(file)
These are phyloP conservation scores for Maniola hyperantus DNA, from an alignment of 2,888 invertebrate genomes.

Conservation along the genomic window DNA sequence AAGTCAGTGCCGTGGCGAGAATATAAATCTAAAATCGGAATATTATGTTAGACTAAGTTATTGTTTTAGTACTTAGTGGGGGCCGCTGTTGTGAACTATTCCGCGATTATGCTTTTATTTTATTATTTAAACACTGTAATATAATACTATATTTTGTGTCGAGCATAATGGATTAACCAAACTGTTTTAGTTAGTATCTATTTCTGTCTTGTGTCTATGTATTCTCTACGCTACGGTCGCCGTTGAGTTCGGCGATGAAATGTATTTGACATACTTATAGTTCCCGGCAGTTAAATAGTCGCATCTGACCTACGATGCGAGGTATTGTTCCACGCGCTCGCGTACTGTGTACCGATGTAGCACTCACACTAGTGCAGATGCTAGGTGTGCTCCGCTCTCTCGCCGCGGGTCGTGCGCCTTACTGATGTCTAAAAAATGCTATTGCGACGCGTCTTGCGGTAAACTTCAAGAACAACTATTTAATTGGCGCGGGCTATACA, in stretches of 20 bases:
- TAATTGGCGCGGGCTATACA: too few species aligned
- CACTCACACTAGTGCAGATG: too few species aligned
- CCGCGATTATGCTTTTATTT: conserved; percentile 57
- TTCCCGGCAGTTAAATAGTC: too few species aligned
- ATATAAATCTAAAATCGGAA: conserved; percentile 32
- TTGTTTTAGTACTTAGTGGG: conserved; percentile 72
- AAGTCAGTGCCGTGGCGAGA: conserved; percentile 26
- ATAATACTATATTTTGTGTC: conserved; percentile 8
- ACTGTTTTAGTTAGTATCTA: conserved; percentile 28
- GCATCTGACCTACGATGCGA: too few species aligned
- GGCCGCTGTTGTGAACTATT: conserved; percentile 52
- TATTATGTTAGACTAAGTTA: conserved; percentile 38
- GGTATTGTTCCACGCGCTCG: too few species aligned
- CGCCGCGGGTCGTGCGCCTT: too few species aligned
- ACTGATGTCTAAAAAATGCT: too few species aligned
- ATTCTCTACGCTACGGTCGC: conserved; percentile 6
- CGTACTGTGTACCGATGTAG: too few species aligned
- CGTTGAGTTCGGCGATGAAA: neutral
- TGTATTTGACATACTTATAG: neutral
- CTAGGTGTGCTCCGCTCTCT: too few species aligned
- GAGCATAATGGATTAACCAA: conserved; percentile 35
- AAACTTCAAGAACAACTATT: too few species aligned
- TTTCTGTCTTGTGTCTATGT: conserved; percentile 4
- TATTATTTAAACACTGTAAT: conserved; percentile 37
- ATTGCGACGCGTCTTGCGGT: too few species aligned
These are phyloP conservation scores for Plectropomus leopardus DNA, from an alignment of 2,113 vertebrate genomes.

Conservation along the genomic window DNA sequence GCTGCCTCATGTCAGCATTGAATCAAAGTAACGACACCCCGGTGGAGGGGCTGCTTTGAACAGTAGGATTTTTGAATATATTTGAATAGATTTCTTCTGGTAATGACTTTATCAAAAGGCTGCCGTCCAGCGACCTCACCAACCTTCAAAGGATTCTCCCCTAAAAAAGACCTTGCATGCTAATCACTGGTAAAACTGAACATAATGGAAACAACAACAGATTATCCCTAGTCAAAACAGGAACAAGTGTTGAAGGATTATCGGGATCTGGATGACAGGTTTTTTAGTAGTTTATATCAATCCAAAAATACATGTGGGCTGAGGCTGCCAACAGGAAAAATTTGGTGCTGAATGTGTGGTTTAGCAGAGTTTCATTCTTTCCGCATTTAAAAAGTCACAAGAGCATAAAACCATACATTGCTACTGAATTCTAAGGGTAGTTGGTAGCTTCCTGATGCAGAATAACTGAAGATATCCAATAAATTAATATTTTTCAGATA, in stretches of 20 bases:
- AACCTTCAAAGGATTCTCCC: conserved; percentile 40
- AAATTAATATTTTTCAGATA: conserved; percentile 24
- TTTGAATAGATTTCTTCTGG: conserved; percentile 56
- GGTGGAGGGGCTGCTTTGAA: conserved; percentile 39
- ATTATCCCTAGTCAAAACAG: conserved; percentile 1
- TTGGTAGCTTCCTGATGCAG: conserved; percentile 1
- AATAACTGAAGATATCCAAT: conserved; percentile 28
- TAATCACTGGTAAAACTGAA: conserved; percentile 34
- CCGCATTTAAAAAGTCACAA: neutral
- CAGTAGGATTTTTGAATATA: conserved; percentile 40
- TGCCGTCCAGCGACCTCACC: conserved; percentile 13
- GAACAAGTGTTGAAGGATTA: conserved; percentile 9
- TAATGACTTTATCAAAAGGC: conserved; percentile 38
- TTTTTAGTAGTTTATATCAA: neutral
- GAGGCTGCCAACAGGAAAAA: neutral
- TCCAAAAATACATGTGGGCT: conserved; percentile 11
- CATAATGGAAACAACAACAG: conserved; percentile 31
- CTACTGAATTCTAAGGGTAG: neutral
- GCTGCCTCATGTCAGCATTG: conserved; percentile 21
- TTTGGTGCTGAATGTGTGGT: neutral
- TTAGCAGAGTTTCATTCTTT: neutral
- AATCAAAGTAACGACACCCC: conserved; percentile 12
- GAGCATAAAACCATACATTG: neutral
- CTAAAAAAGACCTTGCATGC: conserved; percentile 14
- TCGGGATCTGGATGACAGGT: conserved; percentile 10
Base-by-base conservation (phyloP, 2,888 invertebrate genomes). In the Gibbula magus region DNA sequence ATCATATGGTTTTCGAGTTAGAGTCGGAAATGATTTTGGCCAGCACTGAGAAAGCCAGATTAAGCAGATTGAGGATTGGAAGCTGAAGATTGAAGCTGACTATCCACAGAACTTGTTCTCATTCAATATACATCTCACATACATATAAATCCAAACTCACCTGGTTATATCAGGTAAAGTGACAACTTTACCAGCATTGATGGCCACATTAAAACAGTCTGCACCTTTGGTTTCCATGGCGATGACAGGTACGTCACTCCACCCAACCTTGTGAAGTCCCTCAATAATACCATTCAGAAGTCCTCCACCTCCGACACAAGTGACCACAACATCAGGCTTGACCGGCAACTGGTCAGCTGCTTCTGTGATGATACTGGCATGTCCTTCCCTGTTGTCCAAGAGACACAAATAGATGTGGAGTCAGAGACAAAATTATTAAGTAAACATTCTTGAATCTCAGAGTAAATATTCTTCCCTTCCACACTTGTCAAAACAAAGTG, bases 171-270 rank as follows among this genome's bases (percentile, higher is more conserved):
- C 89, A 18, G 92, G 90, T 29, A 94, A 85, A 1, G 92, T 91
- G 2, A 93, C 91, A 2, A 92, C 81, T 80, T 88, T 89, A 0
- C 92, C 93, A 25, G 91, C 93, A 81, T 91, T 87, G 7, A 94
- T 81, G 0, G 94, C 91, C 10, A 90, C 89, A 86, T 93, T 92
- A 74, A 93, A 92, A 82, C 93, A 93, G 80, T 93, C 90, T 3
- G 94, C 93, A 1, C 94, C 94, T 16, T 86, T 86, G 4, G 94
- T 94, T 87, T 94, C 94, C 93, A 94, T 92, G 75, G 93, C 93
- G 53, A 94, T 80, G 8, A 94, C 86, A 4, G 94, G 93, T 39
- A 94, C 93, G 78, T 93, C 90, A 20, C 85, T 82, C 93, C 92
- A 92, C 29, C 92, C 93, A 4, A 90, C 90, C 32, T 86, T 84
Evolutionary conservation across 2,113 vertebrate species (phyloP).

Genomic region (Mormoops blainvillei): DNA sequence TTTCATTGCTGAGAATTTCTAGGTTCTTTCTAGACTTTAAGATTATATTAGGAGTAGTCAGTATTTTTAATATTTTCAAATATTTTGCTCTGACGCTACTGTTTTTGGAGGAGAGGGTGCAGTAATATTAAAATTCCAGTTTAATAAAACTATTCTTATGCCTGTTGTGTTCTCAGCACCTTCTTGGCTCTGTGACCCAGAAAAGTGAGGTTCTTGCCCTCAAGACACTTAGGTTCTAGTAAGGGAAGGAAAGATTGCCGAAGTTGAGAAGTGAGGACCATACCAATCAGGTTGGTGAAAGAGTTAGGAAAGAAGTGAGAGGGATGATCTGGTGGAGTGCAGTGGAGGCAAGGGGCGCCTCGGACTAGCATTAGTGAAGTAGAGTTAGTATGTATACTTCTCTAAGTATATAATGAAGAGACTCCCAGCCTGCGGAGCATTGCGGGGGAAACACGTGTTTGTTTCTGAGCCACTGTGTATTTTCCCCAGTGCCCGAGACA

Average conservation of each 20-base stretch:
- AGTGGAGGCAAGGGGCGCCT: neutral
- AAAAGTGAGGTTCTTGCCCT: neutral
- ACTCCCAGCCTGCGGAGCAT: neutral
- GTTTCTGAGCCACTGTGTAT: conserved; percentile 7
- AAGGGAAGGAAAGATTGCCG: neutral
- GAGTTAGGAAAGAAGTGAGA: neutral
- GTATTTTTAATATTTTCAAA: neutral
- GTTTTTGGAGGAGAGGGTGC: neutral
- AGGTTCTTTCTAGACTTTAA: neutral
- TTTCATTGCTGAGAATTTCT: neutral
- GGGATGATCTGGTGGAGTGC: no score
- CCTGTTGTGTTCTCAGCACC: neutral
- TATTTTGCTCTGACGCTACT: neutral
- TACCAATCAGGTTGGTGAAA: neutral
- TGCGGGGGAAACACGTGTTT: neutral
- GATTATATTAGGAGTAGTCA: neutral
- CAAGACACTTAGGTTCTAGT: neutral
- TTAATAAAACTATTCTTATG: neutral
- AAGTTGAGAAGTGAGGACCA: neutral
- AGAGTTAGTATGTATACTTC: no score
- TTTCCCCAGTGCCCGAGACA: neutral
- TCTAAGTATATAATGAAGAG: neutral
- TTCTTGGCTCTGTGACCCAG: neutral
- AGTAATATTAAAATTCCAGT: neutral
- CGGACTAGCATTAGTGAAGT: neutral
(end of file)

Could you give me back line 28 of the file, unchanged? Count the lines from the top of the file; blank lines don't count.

These are phyloP conservation scores for Plectropomus leopardus DNA, from an alignment of 2,113 vertebrate genomes.